Race & Racism at the University of Richmond

Browse Items (13 total)

This article explains the death of Esau Brooks. Brooks, a black man, was the equipment manager and trainer at the University of Richmond. He was killed by the oil stove in his home. He had been working at the University of Richmond since 1914, when…

This article relates the death of Douglas Southall Freeman, on June 13, 1953. Freeman had just finished writing Chapter 16 in Volume 6 of his biography on George Washington. The last words Freeman wrote were, "He was 61, and he complained mildly of…

This letter to the editor, written by Gail Lush, criticized the University of Richmond’s decision to place a student, Eva Wong, on probation after she defied policy and brought a black guest to the Westhampton College Song Contest. Lush was…

This article examines the link between church and state, specifically related to the America Civil War. The article credits the participation of the South in the Civil War to strong Protestant views, pointing to the high number of Southern religious…

This 1958 article in the Alumni Bulletin discusses the appointment of David J. Mays, President of the Richmond Law School Association, and William T. Muse, the Dean of the University of Richmond Law School and president of the Virginia State Bar…

Published in the Westhampton Class Notes section of the Alumni Bulletin, a photograph depicts two young boys raising the third national flag of the Confederacy (the "Blood-Stained Banner") at their home in Lears Glen, near Annapolis, MD. Their names…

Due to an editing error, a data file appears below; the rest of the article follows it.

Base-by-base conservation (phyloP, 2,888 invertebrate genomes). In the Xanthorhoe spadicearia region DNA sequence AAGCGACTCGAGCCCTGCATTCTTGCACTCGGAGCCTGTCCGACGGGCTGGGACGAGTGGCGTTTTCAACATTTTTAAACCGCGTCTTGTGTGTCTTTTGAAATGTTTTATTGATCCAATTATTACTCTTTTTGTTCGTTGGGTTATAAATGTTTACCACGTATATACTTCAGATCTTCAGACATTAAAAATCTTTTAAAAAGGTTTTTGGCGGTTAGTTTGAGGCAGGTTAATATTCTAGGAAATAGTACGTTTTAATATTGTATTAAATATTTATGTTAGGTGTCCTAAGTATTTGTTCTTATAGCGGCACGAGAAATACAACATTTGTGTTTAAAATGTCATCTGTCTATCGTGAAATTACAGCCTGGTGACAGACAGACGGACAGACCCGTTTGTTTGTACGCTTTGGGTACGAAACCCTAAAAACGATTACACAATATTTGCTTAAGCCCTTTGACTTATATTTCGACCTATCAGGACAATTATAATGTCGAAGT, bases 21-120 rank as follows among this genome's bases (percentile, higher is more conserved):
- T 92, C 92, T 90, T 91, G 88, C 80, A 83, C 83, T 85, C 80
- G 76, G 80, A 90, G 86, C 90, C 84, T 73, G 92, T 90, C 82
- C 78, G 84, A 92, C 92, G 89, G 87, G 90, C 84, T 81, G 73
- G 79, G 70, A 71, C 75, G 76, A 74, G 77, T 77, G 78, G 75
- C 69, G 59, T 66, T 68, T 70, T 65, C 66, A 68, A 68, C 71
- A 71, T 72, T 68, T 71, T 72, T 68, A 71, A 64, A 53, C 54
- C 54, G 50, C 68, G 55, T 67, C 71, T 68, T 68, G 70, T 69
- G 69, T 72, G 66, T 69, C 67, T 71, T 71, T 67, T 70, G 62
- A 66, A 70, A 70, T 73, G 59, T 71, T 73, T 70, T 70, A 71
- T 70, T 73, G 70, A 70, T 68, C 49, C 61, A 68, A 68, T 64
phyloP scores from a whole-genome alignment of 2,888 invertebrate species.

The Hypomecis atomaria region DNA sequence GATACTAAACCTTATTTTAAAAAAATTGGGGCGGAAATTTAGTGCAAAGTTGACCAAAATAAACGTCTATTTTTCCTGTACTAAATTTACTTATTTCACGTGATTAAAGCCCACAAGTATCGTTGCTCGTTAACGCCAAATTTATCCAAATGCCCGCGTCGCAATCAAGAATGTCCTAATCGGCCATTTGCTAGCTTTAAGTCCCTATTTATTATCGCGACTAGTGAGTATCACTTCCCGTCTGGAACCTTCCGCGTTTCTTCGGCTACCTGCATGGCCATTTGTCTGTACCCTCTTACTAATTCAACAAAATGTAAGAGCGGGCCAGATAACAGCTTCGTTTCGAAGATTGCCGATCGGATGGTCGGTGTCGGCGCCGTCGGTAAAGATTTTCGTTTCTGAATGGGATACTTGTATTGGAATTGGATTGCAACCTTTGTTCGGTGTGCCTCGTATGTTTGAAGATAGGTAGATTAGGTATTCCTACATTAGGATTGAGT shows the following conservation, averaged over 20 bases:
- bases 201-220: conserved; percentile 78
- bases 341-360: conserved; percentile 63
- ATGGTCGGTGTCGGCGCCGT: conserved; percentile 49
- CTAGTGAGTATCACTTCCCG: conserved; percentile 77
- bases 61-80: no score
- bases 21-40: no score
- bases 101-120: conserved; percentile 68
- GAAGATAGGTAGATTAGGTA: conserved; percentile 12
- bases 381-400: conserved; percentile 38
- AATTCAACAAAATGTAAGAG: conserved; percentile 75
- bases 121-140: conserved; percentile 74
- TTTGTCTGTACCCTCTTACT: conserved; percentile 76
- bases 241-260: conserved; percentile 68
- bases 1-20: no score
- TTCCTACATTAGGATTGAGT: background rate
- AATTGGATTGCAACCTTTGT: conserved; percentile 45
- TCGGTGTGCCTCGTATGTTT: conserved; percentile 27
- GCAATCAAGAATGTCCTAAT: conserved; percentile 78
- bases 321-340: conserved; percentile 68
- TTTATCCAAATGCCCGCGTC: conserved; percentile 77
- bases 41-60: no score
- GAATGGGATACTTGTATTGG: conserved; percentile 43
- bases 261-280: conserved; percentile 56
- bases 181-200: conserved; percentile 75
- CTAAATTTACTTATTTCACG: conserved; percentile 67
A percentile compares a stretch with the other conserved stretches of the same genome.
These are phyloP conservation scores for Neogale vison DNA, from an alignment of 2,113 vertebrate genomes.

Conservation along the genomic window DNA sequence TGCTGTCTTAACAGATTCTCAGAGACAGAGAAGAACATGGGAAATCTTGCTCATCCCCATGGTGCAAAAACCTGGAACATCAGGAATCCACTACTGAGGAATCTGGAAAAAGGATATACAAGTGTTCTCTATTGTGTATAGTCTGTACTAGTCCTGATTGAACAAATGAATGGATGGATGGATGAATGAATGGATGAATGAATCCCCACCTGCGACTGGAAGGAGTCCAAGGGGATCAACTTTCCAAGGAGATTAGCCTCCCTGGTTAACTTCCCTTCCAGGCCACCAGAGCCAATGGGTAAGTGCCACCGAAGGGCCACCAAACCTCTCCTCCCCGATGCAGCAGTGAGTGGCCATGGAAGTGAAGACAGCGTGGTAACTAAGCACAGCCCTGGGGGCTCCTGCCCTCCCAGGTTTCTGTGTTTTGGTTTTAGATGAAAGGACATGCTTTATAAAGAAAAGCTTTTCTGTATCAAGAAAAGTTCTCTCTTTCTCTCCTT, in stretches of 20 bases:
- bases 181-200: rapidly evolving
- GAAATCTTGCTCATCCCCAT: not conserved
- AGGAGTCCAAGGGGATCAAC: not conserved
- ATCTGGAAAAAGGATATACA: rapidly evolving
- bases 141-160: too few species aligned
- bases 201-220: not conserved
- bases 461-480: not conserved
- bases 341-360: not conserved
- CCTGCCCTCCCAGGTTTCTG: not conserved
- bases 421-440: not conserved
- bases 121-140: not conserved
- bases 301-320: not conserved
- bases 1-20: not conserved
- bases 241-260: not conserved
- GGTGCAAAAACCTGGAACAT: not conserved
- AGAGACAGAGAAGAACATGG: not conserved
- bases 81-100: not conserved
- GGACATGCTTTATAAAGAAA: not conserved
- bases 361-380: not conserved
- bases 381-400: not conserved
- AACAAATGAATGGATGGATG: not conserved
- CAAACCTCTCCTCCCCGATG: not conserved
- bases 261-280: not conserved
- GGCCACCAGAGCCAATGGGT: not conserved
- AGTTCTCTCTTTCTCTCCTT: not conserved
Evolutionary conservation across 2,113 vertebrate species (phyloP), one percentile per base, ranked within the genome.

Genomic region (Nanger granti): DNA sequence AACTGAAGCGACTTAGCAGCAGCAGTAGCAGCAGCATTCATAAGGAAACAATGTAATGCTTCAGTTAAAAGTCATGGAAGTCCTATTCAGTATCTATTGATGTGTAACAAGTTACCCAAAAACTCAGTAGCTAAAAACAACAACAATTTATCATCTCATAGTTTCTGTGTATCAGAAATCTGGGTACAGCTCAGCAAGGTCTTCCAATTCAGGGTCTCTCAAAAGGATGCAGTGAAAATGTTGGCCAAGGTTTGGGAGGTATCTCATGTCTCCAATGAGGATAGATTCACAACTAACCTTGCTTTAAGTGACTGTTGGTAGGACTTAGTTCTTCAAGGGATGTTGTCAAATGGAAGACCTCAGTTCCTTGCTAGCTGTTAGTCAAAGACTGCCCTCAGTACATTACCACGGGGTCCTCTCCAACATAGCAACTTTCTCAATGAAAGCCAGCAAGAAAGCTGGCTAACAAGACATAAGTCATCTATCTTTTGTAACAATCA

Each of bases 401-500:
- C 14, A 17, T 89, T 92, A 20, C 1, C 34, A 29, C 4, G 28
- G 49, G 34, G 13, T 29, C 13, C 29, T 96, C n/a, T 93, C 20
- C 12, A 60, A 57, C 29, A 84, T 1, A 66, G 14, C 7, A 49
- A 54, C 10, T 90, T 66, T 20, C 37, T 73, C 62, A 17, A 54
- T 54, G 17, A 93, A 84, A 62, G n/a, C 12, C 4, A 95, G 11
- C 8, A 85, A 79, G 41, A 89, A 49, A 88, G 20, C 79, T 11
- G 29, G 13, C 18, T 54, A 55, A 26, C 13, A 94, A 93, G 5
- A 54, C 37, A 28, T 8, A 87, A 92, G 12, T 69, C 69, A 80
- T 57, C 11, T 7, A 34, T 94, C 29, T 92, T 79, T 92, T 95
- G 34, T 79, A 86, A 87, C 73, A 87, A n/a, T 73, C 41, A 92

A Collegian article talking about six students from Hong Kong who attended Westhampton College. While all six girls were of Asian descent, only five claimed Hong Kong as their home. One student, Joyce Wan-Jung Chang, claimed Sao Paulo, Brazil as her…

This Collegian article announces a workshop on student attitudes towards racism, sponsored by the Westhampton College YWCA, the Richmond Human Relations Commission, and Virginia Union University. The workshop's aims were "to establish dialogue on…

The re-hash is a joke section of the Collegian, including the following: "Aunt Jemima, a big negro washer-woman, had just been knocked down by an automobile. A crowd gathered around to sympathize with her. 'You'll get damages for this, Aunt Jemima,'…

This article discusses how Professor Hancock, a "colored teacher of sociology at the Union College of Richmond," came into Dr. Harlan’s sociology class at the University of Richmond. Hancock’s talk was titled, "The Negro and His Community".…
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